Heaven Can Wait: This Is Your Life, The Hell Edition

This next film is called Heaven Can Wait.  It's an Ernst Lubitsch film from 1943, starring Don Ameche as a deceased playboy.

The basic premise of this film is an old man at the gates of hell, telling his life's story to the gatekeeper.  He was a rich man, who was thoroughly overindulged by his parents since infancy.  Even when he was a little kid, he was a reckless flirt.  As he grew up, he became a total player, with absolutely nothing to do besides shirk his responsibilities.

At 26, he fell in love with his straight-laced cousin Albert's fiancee Martha, and they eloped.  She was a genuinely good person, and she had a hand in curbing some of his more adolescent tendencies (although he definitely cheated on her on more than one occasion).  They had a son named Jack, and although Martha left him once briefly after discovering one of his indiscretions, they seemed to have a generally happy marriage.

This guy's obviously not perfect.  But does he really belong in hell?

Random Musings:

  • I am in love with the idea that Hell is one giant bureaucracy, because that is actually exactly how I envision Hell.  That, plus a bunch of fourth grade girls in braids playing Vivaldi's Four Seasons on recorders, while I am forced to watch Jersey Shore for all eternity.

  • Henry says of his straight-laced cousin Albert, "Nor did he ever put a mouse into his teacher's bustle."  Wow, what a prissy little bitch.  How dare he never abuse a harmless little animal.

  • I love that Martha goes to the bookstore to buy a naughty book about how to make her husband happy.  The way she was getting all embarrassed about the book, I was half expecting it to be the Kama Sutra or Joy of Sex or something.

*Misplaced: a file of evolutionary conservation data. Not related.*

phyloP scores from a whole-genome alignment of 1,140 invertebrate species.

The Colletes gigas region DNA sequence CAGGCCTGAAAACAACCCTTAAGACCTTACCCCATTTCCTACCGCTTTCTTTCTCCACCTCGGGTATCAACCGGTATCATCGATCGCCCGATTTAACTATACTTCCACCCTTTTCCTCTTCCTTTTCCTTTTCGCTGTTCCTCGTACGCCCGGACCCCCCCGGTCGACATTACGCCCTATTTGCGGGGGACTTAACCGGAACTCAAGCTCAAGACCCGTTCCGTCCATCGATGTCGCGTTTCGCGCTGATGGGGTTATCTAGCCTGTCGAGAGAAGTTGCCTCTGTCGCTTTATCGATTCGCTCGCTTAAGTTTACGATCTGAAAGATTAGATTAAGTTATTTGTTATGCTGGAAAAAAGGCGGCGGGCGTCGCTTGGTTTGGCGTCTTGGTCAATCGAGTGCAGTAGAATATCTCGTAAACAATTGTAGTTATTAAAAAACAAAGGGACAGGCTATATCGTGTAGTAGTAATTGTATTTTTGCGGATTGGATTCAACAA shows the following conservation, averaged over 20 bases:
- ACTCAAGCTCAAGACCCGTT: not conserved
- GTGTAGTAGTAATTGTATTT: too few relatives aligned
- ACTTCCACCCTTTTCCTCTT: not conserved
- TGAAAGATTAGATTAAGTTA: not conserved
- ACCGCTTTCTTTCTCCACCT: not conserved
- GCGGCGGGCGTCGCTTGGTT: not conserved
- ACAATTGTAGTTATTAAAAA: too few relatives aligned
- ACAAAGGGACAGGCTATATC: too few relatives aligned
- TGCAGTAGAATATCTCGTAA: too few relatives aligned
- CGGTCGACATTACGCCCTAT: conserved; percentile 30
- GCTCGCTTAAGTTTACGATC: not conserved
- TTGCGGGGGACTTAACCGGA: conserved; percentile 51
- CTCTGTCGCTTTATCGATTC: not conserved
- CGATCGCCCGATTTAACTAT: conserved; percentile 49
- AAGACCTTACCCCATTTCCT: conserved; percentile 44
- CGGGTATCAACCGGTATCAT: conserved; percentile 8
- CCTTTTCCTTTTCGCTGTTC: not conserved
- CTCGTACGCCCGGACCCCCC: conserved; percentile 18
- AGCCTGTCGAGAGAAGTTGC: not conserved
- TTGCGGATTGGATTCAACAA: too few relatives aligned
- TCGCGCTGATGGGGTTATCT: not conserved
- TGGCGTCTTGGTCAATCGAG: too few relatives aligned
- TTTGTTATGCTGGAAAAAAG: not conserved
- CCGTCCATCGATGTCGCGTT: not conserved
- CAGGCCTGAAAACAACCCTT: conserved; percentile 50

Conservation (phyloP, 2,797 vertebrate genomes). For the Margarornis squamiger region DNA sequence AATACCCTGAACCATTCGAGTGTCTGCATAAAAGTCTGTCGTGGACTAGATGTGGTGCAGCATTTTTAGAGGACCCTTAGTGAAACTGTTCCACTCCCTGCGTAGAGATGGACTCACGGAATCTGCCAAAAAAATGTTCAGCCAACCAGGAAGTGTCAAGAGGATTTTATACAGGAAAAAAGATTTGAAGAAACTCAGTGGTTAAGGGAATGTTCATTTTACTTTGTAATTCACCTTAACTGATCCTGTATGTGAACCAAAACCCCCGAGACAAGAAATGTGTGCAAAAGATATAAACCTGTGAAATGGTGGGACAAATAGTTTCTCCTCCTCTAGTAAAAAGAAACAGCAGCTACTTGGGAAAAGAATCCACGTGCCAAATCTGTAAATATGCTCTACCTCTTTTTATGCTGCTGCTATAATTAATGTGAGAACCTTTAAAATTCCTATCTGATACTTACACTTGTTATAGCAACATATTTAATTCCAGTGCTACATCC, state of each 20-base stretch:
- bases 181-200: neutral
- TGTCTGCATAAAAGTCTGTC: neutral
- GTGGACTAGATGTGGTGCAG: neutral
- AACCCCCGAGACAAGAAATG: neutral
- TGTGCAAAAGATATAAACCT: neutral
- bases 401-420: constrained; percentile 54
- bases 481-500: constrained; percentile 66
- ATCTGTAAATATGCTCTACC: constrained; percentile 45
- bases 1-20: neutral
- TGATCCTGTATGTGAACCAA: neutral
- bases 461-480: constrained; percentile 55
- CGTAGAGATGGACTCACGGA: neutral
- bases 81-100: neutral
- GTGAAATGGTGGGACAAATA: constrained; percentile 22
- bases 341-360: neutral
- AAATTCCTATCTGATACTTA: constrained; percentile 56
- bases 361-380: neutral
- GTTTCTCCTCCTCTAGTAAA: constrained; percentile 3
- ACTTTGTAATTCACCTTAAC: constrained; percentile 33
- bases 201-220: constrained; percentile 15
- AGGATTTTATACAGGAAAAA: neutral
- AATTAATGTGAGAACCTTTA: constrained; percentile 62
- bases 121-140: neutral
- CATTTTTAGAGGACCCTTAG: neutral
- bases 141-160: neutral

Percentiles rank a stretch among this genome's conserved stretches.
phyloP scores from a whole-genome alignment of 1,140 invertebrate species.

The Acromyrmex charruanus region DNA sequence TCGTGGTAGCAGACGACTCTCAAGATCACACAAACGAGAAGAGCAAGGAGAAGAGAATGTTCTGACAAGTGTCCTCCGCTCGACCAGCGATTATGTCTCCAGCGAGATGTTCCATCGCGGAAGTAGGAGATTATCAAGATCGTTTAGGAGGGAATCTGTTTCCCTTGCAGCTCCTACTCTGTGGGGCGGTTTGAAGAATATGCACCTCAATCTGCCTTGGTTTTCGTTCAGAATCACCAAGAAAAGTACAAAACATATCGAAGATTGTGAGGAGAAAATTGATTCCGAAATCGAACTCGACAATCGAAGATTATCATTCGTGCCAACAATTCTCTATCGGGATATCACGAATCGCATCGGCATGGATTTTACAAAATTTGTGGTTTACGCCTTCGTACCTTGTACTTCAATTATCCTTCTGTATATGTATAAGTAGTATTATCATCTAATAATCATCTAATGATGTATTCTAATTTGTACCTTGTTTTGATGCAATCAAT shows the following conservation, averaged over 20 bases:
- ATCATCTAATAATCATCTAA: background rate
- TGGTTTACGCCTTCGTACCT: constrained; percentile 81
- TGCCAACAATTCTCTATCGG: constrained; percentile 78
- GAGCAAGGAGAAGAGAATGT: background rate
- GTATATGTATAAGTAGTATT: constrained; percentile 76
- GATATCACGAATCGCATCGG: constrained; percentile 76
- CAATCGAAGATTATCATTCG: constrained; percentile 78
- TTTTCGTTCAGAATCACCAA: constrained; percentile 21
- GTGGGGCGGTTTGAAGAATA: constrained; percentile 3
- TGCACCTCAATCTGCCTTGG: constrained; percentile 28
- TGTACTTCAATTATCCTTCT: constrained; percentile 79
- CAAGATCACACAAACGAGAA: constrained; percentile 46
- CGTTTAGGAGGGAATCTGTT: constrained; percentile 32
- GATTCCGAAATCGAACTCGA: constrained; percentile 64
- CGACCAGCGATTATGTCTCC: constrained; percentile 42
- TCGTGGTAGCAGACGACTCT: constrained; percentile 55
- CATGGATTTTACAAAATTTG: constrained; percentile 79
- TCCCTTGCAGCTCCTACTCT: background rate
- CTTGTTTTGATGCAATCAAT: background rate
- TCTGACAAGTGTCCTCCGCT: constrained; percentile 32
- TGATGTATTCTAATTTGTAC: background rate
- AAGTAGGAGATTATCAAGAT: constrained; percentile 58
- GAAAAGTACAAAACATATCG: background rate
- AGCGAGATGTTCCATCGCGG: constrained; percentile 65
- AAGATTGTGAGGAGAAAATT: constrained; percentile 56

• Young Don Ameche sort of reminds me of Ben Mackenzie.  Also, how weird is it seeing Mortimer Duke from Trading Places forty years ahead of time, when Don is in his old man makeup?

"Insert Racist Comment" - Mortimer Duke

  • Speaking of the aging makeup, they did a really good job with it in this film.  Don Ameche was about 35 when he made this, but he's believable from his mid-20s well into his old age.

  • Poor Albert.  Even boring people deserve happiness, and it's not his fault she accepted his proposal for the wrong reasons.  But seriously, Albert?  We do not shoo our fiancees for sneezing.

  • I love Grandpa.  If I could have a third grandfather, I'd want him to be it.

  • Is she seriously saying that she's glad he got fat because then he wouldn't be able to attract other women and she wouldn't feel threatened anymore?  OK...I really think this relationship could do with a little bit less honesty.

This movie is Don Ameche's baby from start to finish.  There's really nothing at else going on besides him going through his life, and the movie doesn't really make it a priority to develop most of the other characters beyond paper-thin prototypes.  So how does it work?

Simple.  Don Ameche is a movie star.

When you've got someone who's this intensely watchable, it really doesn't matter if he's the only thing happening in the film.  I'm interested in his character and everything he does, good or bad.  Yeah, it would have been nice if there was a little bit more dramatic tension, but overall I'm satisfied with my viewing experience, and at the end of the day, that's all you can really ask for.

Thanks for reading, and come back next time!

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wendy said...

Okay, now I need to see this! I admit to having loved the Warren Beatty remake, but I adore Don Ameche and can't wait to watch him as a young actor. (And I'm right there with you about recorders and Jersey Shore.) *shudder/vomit*

John said...

This is a very beautiful and interesting article
The most glamorous one i have read today!

GED Online

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